Russia has been accused on multiple occasions of providing support to organized crime and hacker groups, willing to conduct cyberattacks against foreign targets. However, trying to catch perpetrators and hold them responsible for data breaches, cyberespionage, and other similar crimes is extremely difficult for US authorities.

The United States has been criticized for focusing on spy tools used by the NSA and FBI, instead of spending more time on cybersecurity – and it appears to finally have caught up to the government, with department agencies, financial institutions, retailers, and other lucrative targets suffering breaches.

Source: Russian government giving cybercriminals advanced malware software

How to choose a strong encryption password

When it comes to security, it’s only as strong as its weakest link. File security is no exception. You may choose the largest encryption key and the strongest encryption algorithm known to the mankind, yet if your password is weak, your files may become easily accessible.

Selecting a good encryption password is not easy. On the one hand, it should be non-and complex obvious enough to be hard to guess for others. At the same time, it should be sufficiently simple to remember (rather than write it down) for you.

What complicates the matter is that there are quite a few misconceptions around that make choosing a good password rather confusing.

For instance, whenever you are prompted to create a password, the system usually informs you about the minimum length of the password that it requires. It may create the impression that the longer the password, the more secure it is. This is not always true! It would be true if you were choosing a random combination of characters for the password, such as “lalskdue”, or “sdlifwelfkel”, or whatever other combination you might produce by typing arbitrary keys. The problem is, however, that more likely than not, you are selecting an existing word (a.k.a, a dictionary word), like “apple” or “orange” for the password. In such a case, if someone would try the dictionary attack on your encrypted data, it would make virtually no difference whether the word is short or long. It takes the same amount of time (give or take a few nanoseconds) for the computer to try “abc” or “antidisestablishmentarianism” as the password.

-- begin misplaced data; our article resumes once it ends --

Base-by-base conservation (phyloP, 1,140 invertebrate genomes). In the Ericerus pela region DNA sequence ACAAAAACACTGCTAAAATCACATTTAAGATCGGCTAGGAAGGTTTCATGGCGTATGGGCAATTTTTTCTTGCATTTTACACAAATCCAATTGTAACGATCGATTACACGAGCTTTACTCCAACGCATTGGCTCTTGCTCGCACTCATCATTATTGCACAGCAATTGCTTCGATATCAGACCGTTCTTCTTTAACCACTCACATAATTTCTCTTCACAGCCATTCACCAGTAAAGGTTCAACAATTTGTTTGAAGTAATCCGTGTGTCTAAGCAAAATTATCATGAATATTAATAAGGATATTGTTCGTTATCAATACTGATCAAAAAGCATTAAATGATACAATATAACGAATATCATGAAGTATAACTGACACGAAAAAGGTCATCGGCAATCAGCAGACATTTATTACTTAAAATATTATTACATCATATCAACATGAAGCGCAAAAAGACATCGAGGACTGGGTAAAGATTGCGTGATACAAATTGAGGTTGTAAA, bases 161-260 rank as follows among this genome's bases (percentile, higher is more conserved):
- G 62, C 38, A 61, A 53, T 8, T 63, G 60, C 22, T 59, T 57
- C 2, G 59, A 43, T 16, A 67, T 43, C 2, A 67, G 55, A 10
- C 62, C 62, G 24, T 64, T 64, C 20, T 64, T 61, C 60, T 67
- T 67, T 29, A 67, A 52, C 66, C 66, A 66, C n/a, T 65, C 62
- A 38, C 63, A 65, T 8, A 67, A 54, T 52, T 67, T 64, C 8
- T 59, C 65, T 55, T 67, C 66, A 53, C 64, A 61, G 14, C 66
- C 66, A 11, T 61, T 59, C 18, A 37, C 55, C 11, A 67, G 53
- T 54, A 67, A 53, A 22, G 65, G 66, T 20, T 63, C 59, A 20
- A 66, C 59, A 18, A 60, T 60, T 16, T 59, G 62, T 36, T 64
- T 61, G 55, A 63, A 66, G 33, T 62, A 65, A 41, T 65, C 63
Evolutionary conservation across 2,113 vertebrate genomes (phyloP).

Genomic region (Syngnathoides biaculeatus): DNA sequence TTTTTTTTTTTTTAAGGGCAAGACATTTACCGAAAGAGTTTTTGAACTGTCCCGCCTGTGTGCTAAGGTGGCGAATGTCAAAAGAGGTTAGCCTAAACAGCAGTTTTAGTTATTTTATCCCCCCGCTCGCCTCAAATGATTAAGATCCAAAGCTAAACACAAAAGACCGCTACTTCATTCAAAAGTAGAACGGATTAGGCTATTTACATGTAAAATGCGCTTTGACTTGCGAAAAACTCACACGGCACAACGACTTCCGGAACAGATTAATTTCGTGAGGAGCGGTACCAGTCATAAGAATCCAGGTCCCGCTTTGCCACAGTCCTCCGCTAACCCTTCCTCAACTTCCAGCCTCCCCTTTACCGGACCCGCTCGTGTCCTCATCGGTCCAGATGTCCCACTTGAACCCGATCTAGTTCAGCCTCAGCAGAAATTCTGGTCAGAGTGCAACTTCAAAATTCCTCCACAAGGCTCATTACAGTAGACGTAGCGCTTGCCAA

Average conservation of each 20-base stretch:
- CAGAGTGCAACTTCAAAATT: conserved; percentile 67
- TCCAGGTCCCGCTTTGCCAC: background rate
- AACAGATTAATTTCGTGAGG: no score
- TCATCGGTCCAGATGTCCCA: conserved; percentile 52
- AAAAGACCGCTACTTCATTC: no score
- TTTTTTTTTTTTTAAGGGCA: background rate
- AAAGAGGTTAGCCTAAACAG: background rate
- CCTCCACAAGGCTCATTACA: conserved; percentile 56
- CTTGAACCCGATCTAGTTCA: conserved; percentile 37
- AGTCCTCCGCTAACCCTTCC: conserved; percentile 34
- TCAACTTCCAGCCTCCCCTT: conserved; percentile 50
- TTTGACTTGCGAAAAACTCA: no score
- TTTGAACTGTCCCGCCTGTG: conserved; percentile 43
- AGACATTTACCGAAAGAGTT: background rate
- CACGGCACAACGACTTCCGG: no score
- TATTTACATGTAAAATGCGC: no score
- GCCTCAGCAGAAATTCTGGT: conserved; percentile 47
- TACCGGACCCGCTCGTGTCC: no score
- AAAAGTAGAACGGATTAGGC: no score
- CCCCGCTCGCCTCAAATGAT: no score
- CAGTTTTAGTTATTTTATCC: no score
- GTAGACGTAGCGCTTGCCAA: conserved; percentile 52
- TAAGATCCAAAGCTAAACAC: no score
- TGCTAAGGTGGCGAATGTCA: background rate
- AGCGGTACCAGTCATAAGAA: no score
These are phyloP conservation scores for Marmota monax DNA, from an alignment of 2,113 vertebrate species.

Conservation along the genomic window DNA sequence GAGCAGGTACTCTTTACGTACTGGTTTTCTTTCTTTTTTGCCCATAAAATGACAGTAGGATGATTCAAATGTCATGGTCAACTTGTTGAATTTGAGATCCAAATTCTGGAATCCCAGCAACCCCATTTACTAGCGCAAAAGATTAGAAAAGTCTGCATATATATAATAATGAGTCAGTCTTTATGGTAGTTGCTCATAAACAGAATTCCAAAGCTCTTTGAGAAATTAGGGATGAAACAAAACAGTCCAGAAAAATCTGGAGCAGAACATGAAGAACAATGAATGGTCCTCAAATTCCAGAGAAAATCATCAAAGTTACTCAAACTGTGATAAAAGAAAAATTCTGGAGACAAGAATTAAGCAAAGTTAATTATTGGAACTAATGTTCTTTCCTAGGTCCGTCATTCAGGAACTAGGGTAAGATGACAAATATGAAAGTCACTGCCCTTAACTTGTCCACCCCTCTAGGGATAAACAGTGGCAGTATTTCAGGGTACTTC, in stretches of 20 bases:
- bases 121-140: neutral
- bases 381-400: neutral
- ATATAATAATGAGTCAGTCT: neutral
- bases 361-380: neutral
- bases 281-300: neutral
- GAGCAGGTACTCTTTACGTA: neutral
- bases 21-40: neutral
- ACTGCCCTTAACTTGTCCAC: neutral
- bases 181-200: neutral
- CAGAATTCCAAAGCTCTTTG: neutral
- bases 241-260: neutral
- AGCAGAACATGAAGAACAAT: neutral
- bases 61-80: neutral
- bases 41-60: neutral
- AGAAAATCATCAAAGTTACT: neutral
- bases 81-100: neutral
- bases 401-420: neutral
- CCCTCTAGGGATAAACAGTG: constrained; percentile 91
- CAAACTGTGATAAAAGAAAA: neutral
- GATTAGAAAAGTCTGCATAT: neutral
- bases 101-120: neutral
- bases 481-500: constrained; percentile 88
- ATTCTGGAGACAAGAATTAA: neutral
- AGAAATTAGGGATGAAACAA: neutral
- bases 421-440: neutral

That’s why most systems insist that your password should contain a combination of the uppercase and lowercase letters, numbers, and special characters: such additions make the dictionary attacks much harder. However, they make remembering the passwords harder, too. What should you do?